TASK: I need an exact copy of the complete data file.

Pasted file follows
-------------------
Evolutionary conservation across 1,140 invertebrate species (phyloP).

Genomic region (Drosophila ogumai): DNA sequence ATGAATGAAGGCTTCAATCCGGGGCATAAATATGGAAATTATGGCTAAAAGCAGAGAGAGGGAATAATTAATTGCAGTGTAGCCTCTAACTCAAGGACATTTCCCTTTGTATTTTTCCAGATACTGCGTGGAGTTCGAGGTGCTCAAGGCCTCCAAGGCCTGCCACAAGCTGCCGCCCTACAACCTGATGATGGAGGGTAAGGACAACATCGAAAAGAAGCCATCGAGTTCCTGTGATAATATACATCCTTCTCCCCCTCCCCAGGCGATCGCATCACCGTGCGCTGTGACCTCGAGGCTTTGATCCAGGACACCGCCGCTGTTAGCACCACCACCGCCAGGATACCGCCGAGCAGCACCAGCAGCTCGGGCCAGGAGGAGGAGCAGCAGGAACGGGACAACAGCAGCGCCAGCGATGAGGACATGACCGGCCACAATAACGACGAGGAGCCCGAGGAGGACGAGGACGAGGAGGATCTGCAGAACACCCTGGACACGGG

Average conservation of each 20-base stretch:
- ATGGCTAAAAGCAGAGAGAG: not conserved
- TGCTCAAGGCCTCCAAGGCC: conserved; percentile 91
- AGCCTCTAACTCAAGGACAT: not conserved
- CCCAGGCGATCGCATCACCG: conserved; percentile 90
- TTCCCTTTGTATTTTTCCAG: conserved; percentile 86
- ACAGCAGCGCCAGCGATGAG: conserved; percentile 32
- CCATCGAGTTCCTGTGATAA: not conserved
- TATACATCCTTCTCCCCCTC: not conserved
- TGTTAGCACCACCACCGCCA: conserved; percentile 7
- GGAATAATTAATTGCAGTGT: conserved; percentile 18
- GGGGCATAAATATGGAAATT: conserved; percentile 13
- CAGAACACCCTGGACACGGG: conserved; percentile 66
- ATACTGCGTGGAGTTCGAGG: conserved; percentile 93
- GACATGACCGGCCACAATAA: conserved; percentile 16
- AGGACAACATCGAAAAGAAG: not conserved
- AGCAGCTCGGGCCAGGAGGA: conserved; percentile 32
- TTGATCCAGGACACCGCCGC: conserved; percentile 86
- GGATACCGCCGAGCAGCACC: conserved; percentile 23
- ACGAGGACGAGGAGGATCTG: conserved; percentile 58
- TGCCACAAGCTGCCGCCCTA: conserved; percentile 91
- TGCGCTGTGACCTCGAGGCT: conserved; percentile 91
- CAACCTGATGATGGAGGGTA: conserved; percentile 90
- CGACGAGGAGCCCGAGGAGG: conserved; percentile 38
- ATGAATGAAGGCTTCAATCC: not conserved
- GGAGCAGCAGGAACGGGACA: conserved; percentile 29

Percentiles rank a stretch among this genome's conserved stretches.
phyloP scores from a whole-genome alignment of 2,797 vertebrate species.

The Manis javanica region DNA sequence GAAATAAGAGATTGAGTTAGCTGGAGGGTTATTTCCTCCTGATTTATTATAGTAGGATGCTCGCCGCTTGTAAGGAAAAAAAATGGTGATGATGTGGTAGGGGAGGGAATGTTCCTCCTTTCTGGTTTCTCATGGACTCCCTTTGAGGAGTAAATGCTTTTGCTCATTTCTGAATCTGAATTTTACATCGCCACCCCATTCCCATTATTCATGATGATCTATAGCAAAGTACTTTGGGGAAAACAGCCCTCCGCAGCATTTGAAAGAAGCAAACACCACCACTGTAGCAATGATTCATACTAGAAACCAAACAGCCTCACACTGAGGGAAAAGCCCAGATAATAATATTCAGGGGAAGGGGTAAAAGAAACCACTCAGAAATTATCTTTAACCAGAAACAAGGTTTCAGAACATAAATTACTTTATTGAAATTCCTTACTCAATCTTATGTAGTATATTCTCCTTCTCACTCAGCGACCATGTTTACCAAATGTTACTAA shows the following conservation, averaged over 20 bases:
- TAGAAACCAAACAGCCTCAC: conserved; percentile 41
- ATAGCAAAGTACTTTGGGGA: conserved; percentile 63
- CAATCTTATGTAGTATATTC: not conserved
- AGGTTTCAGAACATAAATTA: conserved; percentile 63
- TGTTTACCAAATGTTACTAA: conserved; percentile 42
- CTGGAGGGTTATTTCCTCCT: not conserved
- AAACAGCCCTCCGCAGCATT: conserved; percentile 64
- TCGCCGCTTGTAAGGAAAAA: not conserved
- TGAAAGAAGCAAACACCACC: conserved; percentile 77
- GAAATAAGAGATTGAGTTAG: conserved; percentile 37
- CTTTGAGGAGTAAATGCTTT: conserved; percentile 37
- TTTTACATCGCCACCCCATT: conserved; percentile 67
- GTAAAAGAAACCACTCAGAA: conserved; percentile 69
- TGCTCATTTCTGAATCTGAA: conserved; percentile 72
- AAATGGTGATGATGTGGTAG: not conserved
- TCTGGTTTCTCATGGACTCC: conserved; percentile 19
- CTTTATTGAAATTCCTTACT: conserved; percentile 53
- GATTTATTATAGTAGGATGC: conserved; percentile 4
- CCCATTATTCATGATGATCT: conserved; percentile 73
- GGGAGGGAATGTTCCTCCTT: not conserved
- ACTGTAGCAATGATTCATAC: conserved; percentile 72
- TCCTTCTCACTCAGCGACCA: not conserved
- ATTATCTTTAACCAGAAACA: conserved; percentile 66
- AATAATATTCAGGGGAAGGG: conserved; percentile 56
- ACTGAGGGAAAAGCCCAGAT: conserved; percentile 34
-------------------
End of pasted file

Evolutionary conservation across 1,140 invertebrate species (phyloP).

Genomic region (Drosophila ogumai): DNA sequence ATGAATGAAGGCTTCAATCCGGGGCATAAATATGGAAATTATGGCTAAAAGCAGAGAGAGGGAATAATTAATTGCAGTGTAGCCTCTAACTCAAGGACATTTCCCTTTGTATTTTTCCAGATACTGCGTGGAGTTCGAGGTGCTCAAGGCCTCCAAGGCCTGCCACAAGCTGCCGCCCTACAACCTGATGATGGAGGGTAAGGACAACATCGAAAAGAAGCCATCGAGTTCCTGTGATAATATACATCCTTCTCCCCCTCCCCAGGCGATCGCATCACCGTGCGCTGTGACCTCGAGGCTTTGATCCAGGACACCGCCGCTGTTAGCACCACCACCGCCAGGATACCGCCGAGCAGCACCAGCAGCTCGGGCCAGGAGGAGGAGCAGCAGGAACGGGACAACAGCAGCGCCAGCGATGAGGACATGACCGGCCACAATAACGACGAGGAGCCCGAGGAGGACGAGGACGAGGAGGATCTGCAGAACACCCTGGACACGGG

Average conservation of each 20-base stretch:
- ATGGCTAAAAGCAGAGAGAG: not conserved
- TGCTCAAGGCCTCCAAGGCC: conserved; percentile 91
- AGCCTCTAACTCAAGGACAT: not conserved
- CCCAGGCGATCGCATCACCG: conserved; percentile 90
- TTCCCTTTGTATTTTTCCAG: conserved; percentile 86
- ACAGCAGCGCCAGCGATGAG: conserved; percentile 32
- CCATCGAGTTCCTGTGATAA: not conserved
- TATACATCCTTCTCCCCCTC: not conserved
- TGTTAGCACCACCACCGCCA: conserved; percentile 7
- GGAATAATTAATTGCAGTGT: conserved; percentile 18
- GGGGCATAAATATGGAAATT: conserved; percentile 13
- CAGAACACCCTGGACACGGG: conserved; percentile 66
- ATACTGCGTGGAGTTCGAGG: conserved; percentile 93
- GACATGACCGGCCACAATAA: conserved; percentile 16
- AGGACAACATCGAAAAGAAG: not conserved
- AGCAGCTCGGGCCAGGAGGA: conserved; percentile 32
- TTGATCCAGGACACCGCCGC: conserved; percentile 86
- GGATACCGCCGAGCAGCACC: conserved; percentile 23
- ACGAGGACGAGGAGGATCTG: conserved; percentile 58
- TGCCACAAGCTGCCGCCCTA: conserved; percentile 91
- TGCGCTGTGACCTCGAGGCT: conserved; percentile 91
- CAACCTGATGATGGAGGGTA: conserved; percentile 90
- CGACGAGGAGCCCGAGGAGG: conserved; percentile 38
- ATGAATGAAGGCTTCAATCC: not conserved
- GGAGCAGCAGGAACGGGACA: conserved; percentile 29

Percentiles rank a stretch among this genome's conserved stretches.
phyloP scores from a whole-genome alignment of 2,797 vertebrate species.

The Manis javanica region DNA sequence GAAATAAGAGATTGAGTTAGCTGGAGGGTTATTTCCTCCTGATTTATTATAGTAGGATGCTCGCCGCTTGTAAGGAAAAAAAATGGTGATGATGTGGTAGGGGAGGGAATGTTCCTCCTTTCTGGTTTCTCATGGACTCCCTTTGAGGAGTAAATGCTTTTGCTCATTTCTGAATCTGAATTTTACATCGCCACCCCATTCCCATTATTCATGATGATCTATAGCAAAGTACTTTGGGGAAAACAGCCCTCCGCAGCATTTGAAAGAAGCAAACACCACCACTGTAGCAATGATTCATACTAGAAACCAAACAGCCTCACACTGAGGGAAAAGCCCAGATAATAATATTCAGGGGAAGGGGTAAAAGAAACCACTCAGAAATTATCTTTAACCAGAAACAAGGTTTCAGAACATAAATTACTTTATTGAAATTCCTTACTCAATCTTATGTAGTATATTCTCCTTCTCACTCAGCGACCATGTTTACCAAATGTTACTAA shows the following conservation, averaged over 20 bases:
- TAGAAACCAAACAGCCTCAC: conserved; percentile 41
- ATAGCAAAGTACTTTGGGGA: conserved; percentile 63
- CAATCTTATGTAGTATATTC: not conserved
- AGGTTTCAGAACATAAATTA: conserved; percentile 63
- TGTTTACCAAATGTTACTAA: conserved; percentile 42
- CTGGAGGGTTATTTCCTCCT: not conserved
- AAACAGCCCTCCGCAGCATT: conserved; percentile 64
- TCGCCGCTTGTAAGGAAAAA: not conserved
- TGAAAGAAGCAAACACCACC: conserved; percentile 77
- GAAATAAGAGATTGAGTTAG: conserved; percentile 37
- CTTTGAGGAGTAAATGCTTT: conserved; percentile 37
- TTTTACATCGCCACCCCATT: conserved; percentile 67
- GTAAAAGAAACCACTCAGAA: conserved; percentile 69
- TGCTCATTTCTGAATCTGAA: conserved; percentile 72
- AAATGGTGATGATGTGGTAG: not conserved
- TCTGGTTTCTCATGGACTCC: conserved; percentile 19
- CTTTATTGAAATTCCTTACT: conserved; percentile 53
- GATTTATTATAGTAGGATGC: conserved; percentile 4
- CCCATTATTCATGATGATCT: conserved; percentile 73
- GGGAGGGAATGTTCCTCCTT: not conserved
- ACTGTAGCAATGATTCATAC: conserved; percentile 72
- TCCTTCTCACTCAGCGACCA: not conserved
- ATTATCTTTAACCAGAAACA: conserved; percentile 66
- AATAATATTCAGGGGAAGGG: conserved; percentile 56
- ACTGAGGGAAAAGCCCAGAT: conserved; percentile 34